World Library  
Flag as Inappropriate
Email this Article
 

Basava purana

The Basava Purana is a 13th-century Telugu epic poem. It was written by Palkuriki Somanatha. It is a sacred text of Lingayat. The epic poem narrates the life story of philosopher and social reformer Basava (1134–1196 CE), the founder of Lingayatism.[1] He is also known by several other names such as Basavanna, Basaweshwara, Basavesha, and Basavaraja. It is also an anthology of several Lingayat saints (also known as Shiva Sharanas, devotees of Lord Shiva) and their philosophies. In contrast to Brahminical campu style (poems in verse of various metres interspersed with paragraphs of prose), Somanatha adopted the desi (native) style and composed the purana in dwipada (couplets), a meter popular in oral tradition and closely related to folk songs.

Later in 1369 A.D., it was translated to Kannada language by Bhima Kavi, this version contains detailed description and in time was considered his standard biography.[2][3][4]There are several Kannada and Sanskrit Lingayath puranas inspired by Bhima Kavi's Basava Purana.

This Telugu purana was first translated into English by C.P. Brown, a British administrator in colonial south India, in 1863.[5]

Translations

  • Siva's Warriors: The Basava Purana of Palkuriki Somanatha, Tr. by Velcheru Narayana Rao. Princeton Univ Press, 1990. ISBN 0691055912.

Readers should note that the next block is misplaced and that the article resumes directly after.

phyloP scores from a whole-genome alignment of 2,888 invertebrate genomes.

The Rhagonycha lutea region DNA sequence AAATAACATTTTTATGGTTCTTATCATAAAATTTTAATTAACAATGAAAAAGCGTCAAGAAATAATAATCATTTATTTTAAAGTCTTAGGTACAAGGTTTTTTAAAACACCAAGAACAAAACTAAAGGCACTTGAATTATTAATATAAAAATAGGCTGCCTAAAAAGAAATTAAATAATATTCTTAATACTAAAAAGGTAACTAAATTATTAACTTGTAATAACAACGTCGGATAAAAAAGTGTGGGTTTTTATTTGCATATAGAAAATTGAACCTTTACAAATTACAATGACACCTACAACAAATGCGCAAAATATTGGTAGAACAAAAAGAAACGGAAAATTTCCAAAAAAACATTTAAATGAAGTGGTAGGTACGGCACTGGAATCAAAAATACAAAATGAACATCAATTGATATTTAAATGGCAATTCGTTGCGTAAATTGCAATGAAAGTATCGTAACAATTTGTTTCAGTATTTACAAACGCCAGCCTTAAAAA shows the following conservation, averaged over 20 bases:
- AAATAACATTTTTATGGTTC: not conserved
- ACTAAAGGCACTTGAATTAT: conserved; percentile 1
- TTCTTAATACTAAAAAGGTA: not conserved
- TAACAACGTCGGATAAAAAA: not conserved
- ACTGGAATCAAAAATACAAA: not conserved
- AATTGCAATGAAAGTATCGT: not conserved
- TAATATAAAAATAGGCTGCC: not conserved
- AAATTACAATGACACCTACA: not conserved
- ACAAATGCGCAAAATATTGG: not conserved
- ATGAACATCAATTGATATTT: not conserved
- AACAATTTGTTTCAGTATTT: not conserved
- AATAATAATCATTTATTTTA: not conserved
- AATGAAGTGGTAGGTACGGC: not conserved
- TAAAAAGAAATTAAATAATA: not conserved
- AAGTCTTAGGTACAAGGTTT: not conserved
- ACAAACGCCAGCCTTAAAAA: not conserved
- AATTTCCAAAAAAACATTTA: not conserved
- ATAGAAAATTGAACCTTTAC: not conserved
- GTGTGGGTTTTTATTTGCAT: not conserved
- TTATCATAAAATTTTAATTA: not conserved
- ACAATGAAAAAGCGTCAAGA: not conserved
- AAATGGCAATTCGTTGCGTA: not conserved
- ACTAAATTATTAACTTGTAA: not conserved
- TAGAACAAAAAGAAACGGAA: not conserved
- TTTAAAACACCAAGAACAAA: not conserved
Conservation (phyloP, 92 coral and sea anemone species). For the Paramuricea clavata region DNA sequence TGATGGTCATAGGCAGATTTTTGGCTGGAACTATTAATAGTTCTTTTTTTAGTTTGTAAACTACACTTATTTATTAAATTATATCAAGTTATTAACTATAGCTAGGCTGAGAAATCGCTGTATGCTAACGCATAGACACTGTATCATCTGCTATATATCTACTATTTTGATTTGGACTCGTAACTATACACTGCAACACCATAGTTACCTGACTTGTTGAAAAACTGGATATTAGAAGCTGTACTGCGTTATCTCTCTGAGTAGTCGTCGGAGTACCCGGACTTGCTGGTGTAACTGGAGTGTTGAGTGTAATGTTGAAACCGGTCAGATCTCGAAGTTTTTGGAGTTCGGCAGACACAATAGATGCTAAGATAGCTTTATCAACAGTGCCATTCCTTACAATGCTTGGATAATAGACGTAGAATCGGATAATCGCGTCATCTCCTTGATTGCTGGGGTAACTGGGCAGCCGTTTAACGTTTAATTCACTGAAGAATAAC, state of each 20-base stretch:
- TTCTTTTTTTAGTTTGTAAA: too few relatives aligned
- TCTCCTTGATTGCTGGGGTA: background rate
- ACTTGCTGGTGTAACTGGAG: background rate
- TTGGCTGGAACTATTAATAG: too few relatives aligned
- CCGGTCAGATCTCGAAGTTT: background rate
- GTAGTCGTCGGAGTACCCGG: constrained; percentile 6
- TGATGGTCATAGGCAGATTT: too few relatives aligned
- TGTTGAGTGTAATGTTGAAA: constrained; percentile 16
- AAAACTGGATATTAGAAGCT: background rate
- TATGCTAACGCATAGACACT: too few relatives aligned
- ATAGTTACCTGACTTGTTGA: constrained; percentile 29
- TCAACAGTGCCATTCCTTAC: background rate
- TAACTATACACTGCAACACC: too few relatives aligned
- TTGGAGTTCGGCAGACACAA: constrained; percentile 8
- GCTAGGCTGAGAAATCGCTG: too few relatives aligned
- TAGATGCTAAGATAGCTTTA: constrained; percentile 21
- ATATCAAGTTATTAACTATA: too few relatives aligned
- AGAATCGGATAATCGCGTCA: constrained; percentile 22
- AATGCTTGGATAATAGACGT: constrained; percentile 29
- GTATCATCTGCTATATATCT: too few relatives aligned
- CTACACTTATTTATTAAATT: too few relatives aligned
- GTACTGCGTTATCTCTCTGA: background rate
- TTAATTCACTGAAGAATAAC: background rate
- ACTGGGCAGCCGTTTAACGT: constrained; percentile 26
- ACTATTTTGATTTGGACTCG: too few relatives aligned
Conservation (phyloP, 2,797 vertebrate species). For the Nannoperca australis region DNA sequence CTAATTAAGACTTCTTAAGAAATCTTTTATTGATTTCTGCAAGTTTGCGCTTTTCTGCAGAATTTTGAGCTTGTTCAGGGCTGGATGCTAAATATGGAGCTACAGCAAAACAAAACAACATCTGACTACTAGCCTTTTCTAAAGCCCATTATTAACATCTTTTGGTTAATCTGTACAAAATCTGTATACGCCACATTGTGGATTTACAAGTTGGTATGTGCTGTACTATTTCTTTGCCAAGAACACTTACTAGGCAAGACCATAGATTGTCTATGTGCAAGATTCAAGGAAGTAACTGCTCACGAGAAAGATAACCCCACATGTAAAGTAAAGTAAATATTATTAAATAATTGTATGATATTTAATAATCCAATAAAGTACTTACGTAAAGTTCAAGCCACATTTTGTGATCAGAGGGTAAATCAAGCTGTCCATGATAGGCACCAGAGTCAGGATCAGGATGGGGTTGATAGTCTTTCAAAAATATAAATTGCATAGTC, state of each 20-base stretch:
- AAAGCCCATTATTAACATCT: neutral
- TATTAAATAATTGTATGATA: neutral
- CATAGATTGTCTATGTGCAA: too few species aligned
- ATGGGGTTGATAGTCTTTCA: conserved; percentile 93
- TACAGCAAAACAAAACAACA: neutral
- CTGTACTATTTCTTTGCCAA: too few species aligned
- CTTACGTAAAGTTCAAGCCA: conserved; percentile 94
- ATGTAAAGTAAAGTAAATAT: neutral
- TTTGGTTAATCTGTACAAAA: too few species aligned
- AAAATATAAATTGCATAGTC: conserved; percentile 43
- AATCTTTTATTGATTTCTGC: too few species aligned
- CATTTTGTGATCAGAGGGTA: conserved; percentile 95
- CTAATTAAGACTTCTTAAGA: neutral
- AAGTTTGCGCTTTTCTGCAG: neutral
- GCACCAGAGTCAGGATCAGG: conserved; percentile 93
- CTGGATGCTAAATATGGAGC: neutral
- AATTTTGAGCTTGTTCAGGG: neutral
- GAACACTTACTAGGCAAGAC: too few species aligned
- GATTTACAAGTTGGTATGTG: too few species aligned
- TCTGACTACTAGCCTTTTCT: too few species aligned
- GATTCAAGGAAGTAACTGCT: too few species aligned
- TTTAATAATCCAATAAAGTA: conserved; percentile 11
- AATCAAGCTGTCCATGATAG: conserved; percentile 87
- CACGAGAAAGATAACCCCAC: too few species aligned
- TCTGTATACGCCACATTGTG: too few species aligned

See also

References

  1. ^ Basava Purana Britannica.com.
  2. ^ Basava in Literature
  3. ^ Basava purana by Bheema Kavi cscsarchive.org.
  4. ^ Extract of 1969 version
  5. ^ Multifaceted and Multilayered Orientalism: Translations of Lingayath Puranas by Administrators and Missionaries, Vijayakumar M. Boratti, 2013


This article was sourced from Creative Commons Attribution-ShareAlike License; additional terms may apply. World Heritage Encyclopedia content is assembled from numerous content providers, Open Access Publishing, and in compliance with The Fair Access to Science and Technology Research Act (FASTR), Wikimedia Foundation, Inc., Public Library of Science, The Encyclopedia of Life, Open Book Publishers (OBP), PubMed, U.S. National Library of Medicine, National Center for Biotechnology Information, U.S. National Library of Medicine, National Institutes of Health (NIH), U.S. Department of Health & Human Services, and USA.gov, which sources content from all federal, state, local, tribal, and territorial government publication portals (.gov, .mil, .edu). Funding for USA.gov and content contributors is made possible from the U.S. Congress, E-Government Act of 2002.
 
Crowd sourced content that is contributed to World Heritage Encyclopedia is peer reviewed and edited by our editorial staff to ensure quality scholarly research articles.
 
By using this site, you agree to the Terms of Use and Privacy Policy. World Heritage Encyclopedia™ is a registered trademark of the World Public Library Association, a non-profit organization.
 


Copyright © World Library Foundation. All rights reserved. eBooks from Project Gutenberg are sponsored by the World Library Foundation,
a 501c(4) Member's Support Non-Profit Organization, and is NOT affiliated with any governmental agency or department.